This image consisted of 180 shots of the night sky for the top row and six images for the bottom row. Using the PG-01 was extremely easy even in the total darkness because the degree markings for horizontal and vertical were easy to see with just a small amount of light.  Although my friend Chuck had never used a panorama clamp or a vertical pano head, after seeing my set up he said he would definitely be interested as he loved the design and how fast I set it up.

Doing multi rows that night was a breeze, and the PG-01 feels just as fluid and graceful as its larger brother. Although we were freezing in the 32° weather and Chuck was using a sleeping bag between shots, the gear was incredibly easy to use. I can’t thank Joe Junior enough for introducing me to this set up!

Images like this can’t be put together in Photoshop and need higher end panorama programs like AutoPano Giga or PT Gui, which takes some practice, but it pays off in the end since you can capture images that are pretty special. This set up has really changed my workflow because now I can do multi row and vertical panoramas easily anywhere in the world. The set up is so small and lightweight it can fit in almost any backpack.

Panorama of Dubai

In the image above from Dubai, I was in my friend’s condominium in front of my favorite view in Dubai, and I used my regular PC-LR pano clamp. I did not want to try a multi row panorama, especially with all of the moving cars. When cars are in the equation, especially moving along at high-speed, I love using the PC-LR since I can shoot each frame quickly because of the pano clamp’s smooth movement.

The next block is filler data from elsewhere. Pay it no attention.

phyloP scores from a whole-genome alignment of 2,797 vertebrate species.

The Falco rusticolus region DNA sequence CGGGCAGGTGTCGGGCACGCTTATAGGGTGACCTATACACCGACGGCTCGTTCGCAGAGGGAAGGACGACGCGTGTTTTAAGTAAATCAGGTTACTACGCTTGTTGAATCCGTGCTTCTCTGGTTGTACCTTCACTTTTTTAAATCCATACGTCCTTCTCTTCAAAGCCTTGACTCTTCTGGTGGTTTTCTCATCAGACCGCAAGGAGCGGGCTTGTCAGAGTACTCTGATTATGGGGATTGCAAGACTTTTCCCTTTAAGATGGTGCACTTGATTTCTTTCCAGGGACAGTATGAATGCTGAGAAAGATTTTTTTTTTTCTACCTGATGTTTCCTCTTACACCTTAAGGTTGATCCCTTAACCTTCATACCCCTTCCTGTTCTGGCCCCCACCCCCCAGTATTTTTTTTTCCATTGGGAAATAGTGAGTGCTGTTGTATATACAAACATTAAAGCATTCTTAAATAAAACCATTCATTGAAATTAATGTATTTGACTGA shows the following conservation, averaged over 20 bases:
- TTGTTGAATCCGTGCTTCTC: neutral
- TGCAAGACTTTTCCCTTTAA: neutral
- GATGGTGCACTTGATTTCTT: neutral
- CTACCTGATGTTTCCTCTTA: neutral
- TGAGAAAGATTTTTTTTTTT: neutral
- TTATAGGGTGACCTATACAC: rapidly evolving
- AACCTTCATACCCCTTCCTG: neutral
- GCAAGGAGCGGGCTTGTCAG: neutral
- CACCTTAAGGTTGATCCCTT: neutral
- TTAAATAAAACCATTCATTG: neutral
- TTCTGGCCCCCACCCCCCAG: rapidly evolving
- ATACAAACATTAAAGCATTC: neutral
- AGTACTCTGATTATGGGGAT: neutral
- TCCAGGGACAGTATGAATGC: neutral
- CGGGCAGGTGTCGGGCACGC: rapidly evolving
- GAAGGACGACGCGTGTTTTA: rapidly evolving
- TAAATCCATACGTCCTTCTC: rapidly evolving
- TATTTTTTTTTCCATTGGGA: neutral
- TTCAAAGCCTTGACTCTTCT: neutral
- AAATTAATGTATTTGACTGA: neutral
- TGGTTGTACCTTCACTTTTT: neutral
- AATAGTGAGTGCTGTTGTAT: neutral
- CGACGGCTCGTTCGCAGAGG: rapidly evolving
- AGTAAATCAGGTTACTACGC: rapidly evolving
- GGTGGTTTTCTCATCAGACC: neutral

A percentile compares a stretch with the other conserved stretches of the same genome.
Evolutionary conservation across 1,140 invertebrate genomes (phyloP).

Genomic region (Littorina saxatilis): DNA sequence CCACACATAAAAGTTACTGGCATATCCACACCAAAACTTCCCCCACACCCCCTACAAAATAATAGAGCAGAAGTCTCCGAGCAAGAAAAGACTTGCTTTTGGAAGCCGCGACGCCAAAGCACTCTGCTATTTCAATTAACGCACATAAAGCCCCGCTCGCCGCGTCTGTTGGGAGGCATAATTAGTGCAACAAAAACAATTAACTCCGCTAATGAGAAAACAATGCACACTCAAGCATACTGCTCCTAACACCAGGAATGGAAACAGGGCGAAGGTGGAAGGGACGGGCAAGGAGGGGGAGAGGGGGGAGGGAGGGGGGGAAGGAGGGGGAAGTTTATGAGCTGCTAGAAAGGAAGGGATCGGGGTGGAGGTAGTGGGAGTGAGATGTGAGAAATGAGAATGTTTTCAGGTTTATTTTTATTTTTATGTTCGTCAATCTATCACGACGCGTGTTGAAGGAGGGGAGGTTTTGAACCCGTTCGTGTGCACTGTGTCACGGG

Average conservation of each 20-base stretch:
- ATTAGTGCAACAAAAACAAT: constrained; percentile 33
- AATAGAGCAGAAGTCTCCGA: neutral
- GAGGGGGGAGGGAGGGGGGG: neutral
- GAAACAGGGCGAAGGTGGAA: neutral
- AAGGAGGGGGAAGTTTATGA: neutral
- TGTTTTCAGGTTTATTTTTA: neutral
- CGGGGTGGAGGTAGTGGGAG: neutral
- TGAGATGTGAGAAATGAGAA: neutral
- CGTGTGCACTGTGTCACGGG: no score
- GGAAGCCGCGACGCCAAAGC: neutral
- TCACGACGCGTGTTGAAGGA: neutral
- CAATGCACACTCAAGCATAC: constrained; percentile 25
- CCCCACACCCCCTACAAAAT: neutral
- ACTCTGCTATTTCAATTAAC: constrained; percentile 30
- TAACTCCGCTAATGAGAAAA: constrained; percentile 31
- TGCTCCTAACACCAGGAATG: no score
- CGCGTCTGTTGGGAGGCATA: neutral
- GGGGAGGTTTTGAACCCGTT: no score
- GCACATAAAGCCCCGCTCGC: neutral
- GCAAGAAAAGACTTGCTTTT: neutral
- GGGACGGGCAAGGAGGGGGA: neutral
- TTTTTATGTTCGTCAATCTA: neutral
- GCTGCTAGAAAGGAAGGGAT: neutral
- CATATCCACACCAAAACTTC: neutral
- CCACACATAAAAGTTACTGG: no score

After a while it becomes second nature to shoot a panorama fast without even looking at the degree markers. You get a sense and feel for the right amount of overlap, which for me is usually from 30 to 50%. I ended up with a shot that I had always wanted to take but had never seen before, a panorama of the amazing Dubai skyline from my favorite spot in Dubai. I am so used to using Really Right Stuff to capture these one-of-a-kind images that I can’t imagine shooting without it!

Venice Canals After Dark